Web Tutorials: The JTAP Seminars to Teach Literature

  1. 1. Stuart D. Lee

    Oxford University

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his paper will outline the activities of the first phase of the JISC Technology Applications Programme 'Virtual Seminars' Project, namely the development of four on-line tutorials to teach First World War poetry.

To begin with the talk will look at other projects which are using the Internet to teach humanities-based subjects. What do these have in common? Are there any design features which can be distinguished as common to all the projects, and which in turn could be identified as being wedded to the humanities. At the same time the numerous advantages of using the Web as a successful teaching medium will be outlined, as will a the recent EC-funded initiatives such as ACO*HUM and EUROLITERATURE.

The mainstay of this talk will be a discussion of the four tutorials developed under the JTAP project which have been freely available on the Web since 1st October 1997, moreover, the tutorial entitled 'Isaac Rosenberg's 'Break of Day in the Trenches'' (the second tutorial in the JTAP series) has been available since January 1995 making it one of the first humanities web-based tutorials developed.

The tutorials are structured as follows:

1) An Introduction to First World War Poetry in which simple hypertext is used outlining the main poets (British) from the Western Front.

2) Isaac Rosenberg's 'Break of Day in the Trenches' - a more elaborate hypertext system is used here to teach close reading of a text (and to record users' responses to the poem).

3) An Introduction to Manuscript Studies using a frame-based approach the user is presented with digital facsimiles of the four manuscripts of Wilfred Owen's 'Dulce et Decorum est' and asked to create their own edition.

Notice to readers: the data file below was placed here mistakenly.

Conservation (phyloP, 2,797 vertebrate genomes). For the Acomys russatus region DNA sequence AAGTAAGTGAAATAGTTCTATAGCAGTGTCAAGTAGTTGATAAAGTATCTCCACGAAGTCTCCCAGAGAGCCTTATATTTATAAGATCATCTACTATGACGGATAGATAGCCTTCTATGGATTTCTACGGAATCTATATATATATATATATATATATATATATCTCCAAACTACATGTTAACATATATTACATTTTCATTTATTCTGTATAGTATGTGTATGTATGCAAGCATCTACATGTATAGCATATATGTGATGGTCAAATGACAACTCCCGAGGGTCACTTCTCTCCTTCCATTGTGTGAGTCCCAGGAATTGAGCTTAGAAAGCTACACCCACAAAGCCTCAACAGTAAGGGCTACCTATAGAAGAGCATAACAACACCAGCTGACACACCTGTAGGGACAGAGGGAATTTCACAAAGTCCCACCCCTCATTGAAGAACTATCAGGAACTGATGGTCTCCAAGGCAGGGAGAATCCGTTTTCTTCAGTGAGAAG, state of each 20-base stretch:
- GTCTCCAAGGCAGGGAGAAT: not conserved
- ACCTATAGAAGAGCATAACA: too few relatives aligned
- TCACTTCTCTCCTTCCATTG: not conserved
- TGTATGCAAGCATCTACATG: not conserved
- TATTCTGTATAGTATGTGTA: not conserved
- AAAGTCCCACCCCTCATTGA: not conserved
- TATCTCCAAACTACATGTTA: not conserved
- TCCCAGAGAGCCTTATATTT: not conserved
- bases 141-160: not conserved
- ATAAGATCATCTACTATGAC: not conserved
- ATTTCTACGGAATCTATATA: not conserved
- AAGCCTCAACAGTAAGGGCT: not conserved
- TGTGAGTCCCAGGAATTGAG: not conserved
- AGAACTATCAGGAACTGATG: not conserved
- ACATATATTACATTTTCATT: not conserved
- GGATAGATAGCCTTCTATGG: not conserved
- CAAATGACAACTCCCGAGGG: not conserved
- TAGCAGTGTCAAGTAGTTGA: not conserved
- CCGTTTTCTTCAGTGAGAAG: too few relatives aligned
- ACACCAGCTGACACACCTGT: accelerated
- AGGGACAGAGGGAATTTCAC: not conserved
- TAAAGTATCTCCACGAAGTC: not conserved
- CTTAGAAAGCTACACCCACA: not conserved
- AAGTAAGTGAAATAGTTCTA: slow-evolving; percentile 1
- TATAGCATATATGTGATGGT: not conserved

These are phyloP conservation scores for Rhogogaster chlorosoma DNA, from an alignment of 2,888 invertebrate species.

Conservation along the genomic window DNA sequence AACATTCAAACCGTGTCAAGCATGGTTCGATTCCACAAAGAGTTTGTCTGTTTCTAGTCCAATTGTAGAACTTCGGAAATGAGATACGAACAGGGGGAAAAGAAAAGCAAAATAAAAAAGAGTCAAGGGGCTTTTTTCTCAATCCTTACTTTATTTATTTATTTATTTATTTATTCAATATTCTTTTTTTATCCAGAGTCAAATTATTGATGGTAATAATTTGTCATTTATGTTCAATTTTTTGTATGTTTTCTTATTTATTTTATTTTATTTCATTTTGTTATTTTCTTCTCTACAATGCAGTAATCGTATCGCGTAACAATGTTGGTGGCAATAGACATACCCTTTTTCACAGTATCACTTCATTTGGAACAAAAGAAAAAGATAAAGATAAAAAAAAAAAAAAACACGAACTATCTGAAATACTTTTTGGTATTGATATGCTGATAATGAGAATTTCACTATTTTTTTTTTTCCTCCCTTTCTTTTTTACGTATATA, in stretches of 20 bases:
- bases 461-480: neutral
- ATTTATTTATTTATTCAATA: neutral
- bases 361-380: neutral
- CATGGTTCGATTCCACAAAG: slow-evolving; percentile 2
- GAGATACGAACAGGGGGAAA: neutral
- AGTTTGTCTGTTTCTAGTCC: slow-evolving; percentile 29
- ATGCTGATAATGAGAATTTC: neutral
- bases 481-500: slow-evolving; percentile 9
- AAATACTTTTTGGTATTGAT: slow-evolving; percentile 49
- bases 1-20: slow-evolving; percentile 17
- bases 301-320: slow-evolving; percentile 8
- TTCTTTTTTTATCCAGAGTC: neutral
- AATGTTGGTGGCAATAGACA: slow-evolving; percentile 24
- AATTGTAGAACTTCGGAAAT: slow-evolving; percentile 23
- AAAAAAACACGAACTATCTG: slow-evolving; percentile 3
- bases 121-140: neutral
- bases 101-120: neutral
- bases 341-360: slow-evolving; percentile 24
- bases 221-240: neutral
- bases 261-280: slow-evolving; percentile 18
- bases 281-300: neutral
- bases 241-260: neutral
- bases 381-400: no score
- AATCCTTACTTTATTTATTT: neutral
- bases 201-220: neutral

4) An Introduction to Text Analysis using TACTWeb and the most recently edited version of Wilfred Owen's war poems the user can run increasingly more complicated text analysis routines. In addition to these there is a Web-based bulletin board and an extensive links of material relating to the subject of the War. From the project management side the site also contains several reports, one introducing 'Existing Tools and Projects for On-Line Teaching', another is a case study by an MA student on the development of the site, a third is an outline of the process of manuscript digitisation. The talk will include a brief outline of the contents of all of these reports and of the tutorials themselves.

However, the talk will predominantly look at the design of all the tutorials. At which point should a linear approach be adopted as opposed to a more elaborate hypertext structure. How can one design a tutorial to allow users to compare manuscripts and create their own editions? What solutions are there for delivering straightforward text analysis via the Web at a minimal cost? How does one secure copyright to use such material in teaching packages? All of these issues will be answered and solutions and advice will be offered to other projects.

Although some of the content of this talk is similar to the paper delivered by Groves and Lee at the Digital Resources in the Humanities Conference in Oxford, 1997, it will have substantially more information to present in terms of feedback, project reports, and future initiatives. Furthermore it provides essential background to the detailed papers by Groves and Porter.

Conference Info

In review

"Virtual Communities"

Hosted at Debreceni Egyetem (University of Debrecen) (Lajos Kossuth University)

Debrecen, Hungary

July 5, 1998 - July 10, 1998

109 works by 129 authors indexed

Series: ACH/ALLC (10), ACH/ICCH (18), ALLC/EADH (25)

Organizers: ACH, ALLC